Six in ten city schools have physical education classes only once or twice a week for 45 minutes, way below what the state education department mandates, according to a new American Heart Association (AHA) report based on a survey of public and charter schools in all five boroughs.
It's the city's youngest students who are most likely to miss out on vital PE time, says the Women's City Club of New York (WCC), a non-profit civic organization, that advocates for more physical education in all schools. Elementary grades do not have enough teachers citywide to meet state PE regulations, based on WCC's analysis of Independent Budget Office data. Yet, according to New York state regulations, the youngest children are supposed to get the most exercise. The rules call for daily physical educaton for grades K-3, three times a week for 4th-6th graders and 90 minutes a week for older students.
Middle school students have enough gym teachers and high schools, which require students to earn two PE credits in order to graduate, have a surplus of PE teachers, according to the IBO data.
The AHA and WCC held a joint press conference Thursday, backed by City Council members Melissa Mark-Viverito, Robert Jackson, Letitia James and Gale Brewer, urging the DOE to bring PE up to state standards. About one in five New York City school children is obese, according to the AHA.
More physical activity is healthy for the body and also the mind, says WCC. "Not only does PE help curb obesity but it increases test scores and grades," said Amy Schwartz, chairperson of the WCC's Task Force on Physical Education in the New York City Public Schools, which has been lobbying the DOE to improve PE for the last few years. Schwartz cited research showing a direct correlation between academic performance and exercise, including a 2009 report released by the DOE and the NYC Department of Health and Mental Hygiene, Childhood Obesity is a Serious Concern in New York City, linking physical fitness to improved test scores.
DOE spokesperson Marge Feinberg said the DOE "shares the Women's City Club's goal of having all students receive high quality PE that meets State requirements." But, she said, the report was "factually incorrect." The WCC and IBO findings "significantly undercount[s] the elementary school teachers who are appropriately teaching physical education."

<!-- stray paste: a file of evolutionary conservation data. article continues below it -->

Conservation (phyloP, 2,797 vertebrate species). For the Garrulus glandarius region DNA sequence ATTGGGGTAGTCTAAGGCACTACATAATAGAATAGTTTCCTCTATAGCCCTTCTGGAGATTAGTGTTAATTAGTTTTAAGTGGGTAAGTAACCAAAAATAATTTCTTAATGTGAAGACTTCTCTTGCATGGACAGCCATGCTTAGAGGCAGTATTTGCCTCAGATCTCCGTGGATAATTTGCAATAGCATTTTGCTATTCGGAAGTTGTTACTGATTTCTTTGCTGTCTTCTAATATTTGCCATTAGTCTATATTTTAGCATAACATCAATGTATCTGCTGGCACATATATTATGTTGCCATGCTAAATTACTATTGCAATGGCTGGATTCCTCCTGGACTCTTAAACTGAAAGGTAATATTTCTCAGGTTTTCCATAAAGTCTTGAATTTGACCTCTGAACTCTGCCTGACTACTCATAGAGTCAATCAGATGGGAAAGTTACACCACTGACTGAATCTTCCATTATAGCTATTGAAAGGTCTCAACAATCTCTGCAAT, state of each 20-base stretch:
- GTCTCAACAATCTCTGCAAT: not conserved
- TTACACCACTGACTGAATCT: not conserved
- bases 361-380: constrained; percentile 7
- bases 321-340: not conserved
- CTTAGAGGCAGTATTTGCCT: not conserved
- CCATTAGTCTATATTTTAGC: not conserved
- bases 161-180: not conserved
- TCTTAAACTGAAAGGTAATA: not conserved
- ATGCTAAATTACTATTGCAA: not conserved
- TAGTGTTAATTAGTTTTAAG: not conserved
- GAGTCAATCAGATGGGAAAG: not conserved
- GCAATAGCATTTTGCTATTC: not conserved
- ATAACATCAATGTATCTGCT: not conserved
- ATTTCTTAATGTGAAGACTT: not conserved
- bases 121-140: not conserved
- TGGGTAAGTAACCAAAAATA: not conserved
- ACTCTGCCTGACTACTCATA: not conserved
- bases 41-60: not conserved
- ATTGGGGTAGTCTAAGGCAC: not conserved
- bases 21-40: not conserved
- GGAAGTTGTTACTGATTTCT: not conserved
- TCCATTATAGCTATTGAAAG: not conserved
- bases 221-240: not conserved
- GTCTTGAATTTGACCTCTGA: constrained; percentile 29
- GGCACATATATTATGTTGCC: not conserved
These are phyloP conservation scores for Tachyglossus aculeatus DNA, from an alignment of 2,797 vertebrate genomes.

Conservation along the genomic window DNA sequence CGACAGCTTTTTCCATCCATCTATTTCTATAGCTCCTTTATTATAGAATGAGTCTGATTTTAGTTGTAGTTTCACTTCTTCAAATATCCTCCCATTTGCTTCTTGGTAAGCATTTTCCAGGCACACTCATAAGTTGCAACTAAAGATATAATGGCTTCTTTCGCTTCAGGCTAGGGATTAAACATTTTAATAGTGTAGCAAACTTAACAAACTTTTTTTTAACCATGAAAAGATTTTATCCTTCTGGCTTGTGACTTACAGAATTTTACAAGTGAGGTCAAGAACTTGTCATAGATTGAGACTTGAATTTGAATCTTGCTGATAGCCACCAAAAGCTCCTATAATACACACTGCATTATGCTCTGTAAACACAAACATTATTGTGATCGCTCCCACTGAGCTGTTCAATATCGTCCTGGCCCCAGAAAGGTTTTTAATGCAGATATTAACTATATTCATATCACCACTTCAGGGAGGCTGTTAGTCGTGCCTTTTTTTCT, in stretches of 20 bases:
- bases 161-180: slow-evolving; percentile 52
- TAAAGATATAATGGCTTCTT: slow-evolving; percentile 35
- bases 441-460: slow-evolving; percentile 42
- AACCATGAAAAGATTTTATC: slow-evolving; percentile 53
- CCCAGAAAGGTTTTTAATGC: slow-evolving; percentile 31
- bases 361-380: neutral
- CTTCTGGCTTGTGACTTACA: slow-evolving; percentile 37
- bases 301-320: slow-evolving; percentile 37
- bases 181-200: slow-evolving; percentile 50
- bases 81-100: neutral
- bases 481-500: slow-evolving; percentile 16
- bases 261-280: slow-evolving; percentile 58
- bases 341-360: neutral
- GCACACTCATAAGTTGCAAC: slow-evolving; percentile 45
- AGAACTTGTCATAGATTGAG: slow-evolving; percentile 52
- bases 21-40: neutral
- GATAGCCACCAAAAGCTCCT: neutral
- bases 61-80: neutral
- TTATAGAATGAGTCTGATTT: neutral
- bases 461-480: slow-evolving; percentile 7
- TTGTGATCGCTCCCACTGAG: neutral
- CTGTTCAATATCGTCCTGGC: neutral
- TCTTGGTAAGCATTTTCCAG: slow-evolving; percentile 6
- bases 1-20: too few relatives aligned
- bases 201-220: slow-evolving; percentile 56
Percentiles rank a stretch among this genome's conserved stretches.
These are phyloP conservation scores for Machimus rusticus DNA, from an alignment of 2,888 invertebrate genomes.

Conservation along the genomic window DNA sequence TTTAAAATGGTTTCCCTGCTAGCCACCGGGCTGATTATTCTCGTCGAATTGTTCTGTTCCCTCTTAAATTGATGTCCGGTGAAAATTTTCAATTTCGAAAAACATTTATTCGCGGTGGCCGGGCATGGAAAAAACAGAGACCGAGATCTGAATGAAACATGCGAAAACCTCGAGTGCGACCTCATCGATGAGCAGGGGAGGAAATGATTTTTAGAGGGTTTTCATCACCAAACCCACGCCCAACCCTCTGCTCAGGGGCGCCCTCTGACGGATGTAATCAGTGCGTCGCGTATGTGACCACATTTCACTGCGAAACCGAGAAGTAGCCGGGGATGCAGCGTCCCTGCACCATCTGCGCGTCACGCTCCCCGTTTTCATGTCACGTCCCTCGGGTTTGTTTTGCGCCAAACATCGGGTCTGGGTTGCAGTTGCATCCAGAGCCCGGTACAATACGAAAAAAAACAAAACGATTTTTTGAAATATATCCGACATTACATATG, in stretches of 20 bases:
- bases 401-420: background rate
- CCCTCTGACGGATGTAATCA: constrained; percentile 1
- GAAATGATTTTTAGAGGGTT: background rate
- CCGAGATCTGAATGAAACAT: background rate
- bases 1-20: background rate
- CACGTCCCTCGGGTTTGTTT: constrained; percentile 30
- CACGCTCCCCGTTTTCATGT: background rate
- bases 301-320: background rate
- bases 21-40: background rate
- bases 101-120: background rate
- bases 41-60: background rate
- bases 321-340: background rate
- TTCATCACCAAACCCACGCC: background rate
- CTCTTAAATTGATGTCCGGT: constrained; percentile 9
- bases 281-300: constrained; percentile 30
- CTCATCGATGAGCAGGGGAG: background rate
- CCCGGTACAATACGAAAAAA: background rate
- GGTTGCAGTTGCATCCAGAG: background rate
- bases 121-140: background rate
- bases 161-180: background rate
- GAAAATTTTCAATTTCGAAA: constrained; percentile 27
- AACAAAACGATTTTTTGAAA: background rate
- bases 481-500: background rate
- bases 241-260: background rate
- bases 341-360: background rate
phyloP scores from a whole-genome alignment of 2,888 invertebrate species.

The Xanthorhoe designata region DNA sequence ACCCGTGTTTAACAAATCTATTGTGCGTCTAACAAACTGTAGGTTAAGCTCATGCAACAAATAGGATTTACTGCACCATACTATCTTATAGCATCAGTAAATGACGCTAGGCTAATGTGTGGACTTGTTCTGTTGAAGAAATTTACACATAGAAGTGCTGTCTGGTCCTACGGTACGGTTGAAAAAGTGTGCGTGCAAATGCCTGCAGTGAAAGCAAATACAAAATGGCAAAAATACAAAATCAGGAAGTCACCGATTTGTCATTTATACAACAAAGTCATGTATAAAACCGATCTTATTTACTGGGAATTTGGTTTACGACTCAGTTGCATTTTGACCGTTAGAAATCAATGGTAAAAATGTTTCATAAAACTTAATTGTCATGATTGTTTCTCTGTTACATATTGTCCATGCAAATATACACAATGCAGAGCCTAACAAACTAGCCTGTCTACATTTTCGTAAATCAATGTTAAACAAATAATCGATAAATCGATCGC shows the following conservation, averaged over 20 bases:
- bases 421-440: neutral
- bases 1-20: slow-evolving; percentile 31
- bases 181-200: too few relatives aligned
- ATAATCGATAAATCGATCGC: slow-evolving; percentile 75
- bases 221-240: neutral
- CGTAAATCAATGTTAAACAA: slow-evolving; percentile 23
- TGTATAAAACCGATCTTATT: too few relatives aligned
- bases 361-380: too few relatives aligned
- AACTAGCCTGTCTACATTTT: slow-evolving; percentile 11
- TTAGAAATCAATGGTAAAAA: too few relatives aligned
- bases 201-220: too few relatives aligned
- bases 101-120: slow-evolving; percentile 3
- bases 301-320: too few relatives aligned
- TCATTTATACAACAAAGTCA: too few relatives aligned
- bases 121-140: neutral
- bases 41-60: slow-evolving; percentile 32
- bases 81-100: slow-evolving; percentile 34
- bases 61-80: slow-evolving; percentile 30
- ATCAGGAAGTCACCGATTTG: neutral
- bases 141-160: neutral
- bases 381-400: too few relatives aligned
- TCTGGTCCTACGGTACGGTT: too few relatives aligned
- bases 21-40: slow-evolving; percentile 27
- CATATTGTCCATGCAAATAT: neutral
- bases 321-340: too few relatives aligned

In schools where there are no designated gym teachers, classroom teachers find time to incoporate physical activity. Feinberg mentioned the DOE's "Move-to-Improve" program, for which teachers weave "fitness breaks" into their classroom schedule and which count toward filling the state-mandated PE time. The DOE says it also offers training for space-challenged schools called "No Gym? No Problem!"
Schwartz argues that PE should be "a well-developed curriculum" requiring moderate to vigorous exercise, taught by licensed phys ed teachers.
Another problem is that schools that share buildings, or are housed in non-traditional space, have restricted access to gymnasiums. Tight budgets mean schools have to weigh the benefits of hiring a PE teacher against other budgetary needs, like arts education. Feinberg said the decision whether to hire a PE teacher is school-based and not regulated by the DOE.
The WCC is asking the DOE to develop a system to take inventory of the PE in city schools and "establish a curriculum that recognizes the contribution of regular physical education to [students'] academic achievement."
More than a year ago, an audit from of city schools by Comptroller John Liu revealed that most elementary schools do not meet state laws for PE classes. The DOE "failed to follow its own recommendations for fighting high rates of childhood obesity," Liu announced, pointing to the DOE's 2009 report. WCC said the city has not updated it's district PE plan since the early 80s, despite promises to do otherwise following the Comptroller's audit.